When I need a creative outlet away from the computer I often turn to baking.  It is a great way for me to let my right brain percolate and to allow the plot twists to work themselves out.  The downside to this approach is that I end up with too many cookies to tempt and a kitchen that is a wreck.  So I decided this time instead of reaching for the pots and pans, I’d sign up for an art class.  I know nothing about art so I selected a mixed media class ‘open to all levels.’

The instant I received the supply list from the instructor, I knew I was out of my element.  It took three craft stores, several hours and lots of questions before I’d assembled the basic supplies.  I didn’t like not knowing what I was doing.  I missed my cooking classes where I felt at home with the equipment, terms and techniques.  But I reminded myself that this was about creativity and sometimes being creative means trying the unfamiliar.

So what did I learn?

Sketch Book.  I didn’t realize how much artists preplan what they are going to create.  Many keep a sketchbook that they hold close at hand.  That book is where they can experiment and try different ideas without worrying about review or criticism.  Reminded me a lot of the notebook (or scraps of paper) I carry around when a story is brewing.  I am forever making notes, crossing out ideas, and most often reworking the concepts for greater depth and meaning.  And just as our art teacher would not share her sketchbook with us, I would never share my notes and scribblings even after the book is finished.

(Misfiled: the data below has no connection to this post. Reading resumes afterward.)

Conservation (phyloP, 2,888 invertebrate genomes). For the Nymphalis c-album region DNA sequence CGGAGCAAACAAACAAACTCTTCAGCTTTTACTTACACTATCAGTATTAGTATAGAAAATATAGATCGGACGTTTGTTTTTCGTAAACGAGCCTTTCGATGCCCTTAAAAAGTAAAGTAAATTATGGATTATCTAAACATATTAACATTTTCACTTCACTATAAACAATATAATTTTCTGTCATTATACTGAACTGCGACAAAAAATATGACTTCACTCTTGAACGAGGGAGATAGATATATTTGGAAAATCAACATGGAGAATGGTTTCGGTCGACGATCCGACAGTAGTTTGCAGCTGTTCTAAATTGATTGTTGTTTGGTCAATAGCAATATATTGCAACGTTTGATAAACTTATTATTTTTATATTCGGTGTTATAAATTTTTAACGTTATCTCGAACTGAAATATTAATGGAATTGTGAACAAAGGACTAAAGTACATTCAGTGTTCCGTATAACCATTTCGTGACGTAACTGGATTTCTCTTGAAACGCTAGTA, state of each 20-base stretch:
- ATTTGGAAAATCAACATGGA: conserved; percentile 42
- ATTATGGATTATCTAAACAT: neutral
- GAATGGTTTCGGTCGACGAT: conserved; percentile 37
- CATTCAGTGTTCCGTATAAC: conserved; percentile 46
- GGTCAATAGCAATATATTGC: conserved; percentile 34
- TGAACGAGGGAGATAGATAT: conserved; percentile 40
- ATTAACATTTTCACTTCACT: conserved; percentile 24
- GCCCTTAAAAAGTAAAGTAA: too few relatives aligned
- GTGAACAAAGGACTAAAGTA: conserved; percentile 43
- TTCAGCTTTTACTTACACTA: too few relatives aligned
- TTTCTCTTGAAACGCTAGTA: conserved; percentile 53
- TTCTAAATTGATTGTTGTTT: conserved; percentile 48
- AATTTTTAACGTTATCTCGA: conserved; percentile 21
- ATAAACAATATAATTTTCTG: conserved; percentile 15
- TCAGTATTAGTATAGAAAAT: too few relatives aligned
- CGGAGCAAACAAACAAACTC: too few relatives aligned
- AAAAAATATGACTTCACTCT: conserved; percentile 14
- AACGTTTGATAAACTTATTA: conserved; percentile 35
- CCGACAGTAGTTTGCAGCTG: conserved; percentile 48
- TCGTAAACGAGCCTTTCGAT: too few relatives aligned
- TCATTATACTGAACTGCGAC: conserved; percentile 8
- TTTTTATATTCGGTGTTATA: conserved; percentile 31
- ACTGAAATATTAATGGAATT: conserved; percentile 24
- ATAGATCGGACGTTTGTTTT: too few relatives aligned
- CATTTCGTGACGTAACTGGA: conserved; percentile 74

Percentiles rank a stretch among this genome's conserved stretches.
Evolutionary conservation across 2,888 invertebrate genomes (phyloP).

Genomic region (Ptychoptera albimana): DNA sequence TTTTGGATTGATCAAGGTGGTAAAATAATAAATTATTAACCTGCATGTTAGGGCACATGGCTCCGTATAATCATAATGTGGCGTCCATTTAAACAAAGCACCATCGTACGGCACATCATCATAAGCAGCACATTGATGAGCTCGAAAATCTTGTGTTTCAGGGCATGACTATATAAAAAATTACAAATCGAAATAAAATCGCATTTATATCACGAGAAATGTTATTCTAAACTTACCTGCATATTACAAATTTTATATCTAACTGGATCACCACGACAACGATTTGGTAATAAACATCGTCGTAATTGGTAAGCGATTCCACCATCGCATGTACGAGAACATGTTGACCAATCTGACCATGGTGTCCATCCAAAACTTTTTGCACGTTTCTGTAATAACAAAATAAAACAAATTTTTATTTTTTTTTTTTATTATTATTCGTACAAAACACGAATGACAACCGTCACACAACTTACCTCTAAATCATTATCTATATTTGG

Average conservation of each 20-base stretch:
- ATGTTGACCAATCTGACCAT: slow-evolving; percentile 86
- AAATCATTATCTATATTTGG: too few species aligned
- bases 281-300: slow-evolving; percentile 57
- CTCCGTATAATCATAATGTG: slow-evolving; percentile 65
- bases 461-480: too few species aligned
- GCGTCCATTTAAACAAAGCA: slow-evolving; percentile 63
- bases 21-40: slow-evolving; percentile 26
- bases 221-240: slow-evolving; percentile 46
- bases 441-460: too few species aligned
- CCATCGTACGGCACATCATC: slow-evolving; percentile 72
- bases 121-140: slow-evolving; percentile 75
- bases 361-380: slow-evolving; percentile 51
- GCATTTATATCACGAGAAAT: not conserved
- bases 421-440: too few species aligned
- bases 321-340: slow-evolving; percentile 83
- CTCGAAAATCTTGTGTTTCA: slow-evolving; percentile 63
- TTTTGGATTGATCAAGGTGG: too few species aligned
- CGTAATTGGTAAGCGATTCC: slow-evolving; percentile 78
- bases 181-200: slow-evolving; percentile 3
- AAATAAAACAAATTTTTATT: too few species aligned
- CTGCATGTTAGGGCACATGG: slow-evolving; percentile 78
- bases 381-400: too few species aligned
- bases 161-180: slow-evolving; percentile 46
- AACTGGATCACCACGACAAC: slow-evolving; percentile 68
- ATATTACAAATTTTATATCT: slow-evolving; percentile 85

Exercises.  We started off class with a few art exercises.  Kind of like warm up for the primary piece we would work on in the afternoon.  This was our time to not only get used to the paints and papers but to figure out what appealed to us.  These exercises were all about discovery.  What colors did I like?  What shapes resonated?  Did I prefer pastels to ink?  Reminded me a lot of free writing…those pages I write in the morning before tackling the day’s work.  Free writing is my chance to experiment, to discover.  Instead of paints and charcoals I’m dabbling with point of view, setting, character motivations, or literary devices, but the concept is exactly the same.

Failing.  When I started writing years ago, I expected the words to flow perfectly.  Of course they did not.  And it wasn’t surprising that my first attempts in art class were dismal.  I didn’t have the right paper, broke two sponge brushes in the first five minutes, and got paint in my hair.  But with a little borrowed paper, more brushes and a promise to wash my hair, I kept working.  After a while I got more and more comfortable with the techniques and images.  Now I didn’t produce world-class art but I did get better over the course of the class.  I was reminded of something I often say to would-be writers all the time when our art teacher said, “Failings are lessons.”   You can’t let failures stop you.

The day ended up being great fun.  I not only came away with a few pieces of art and the desire to try again, but with a few more plot twists and turns for the latest book.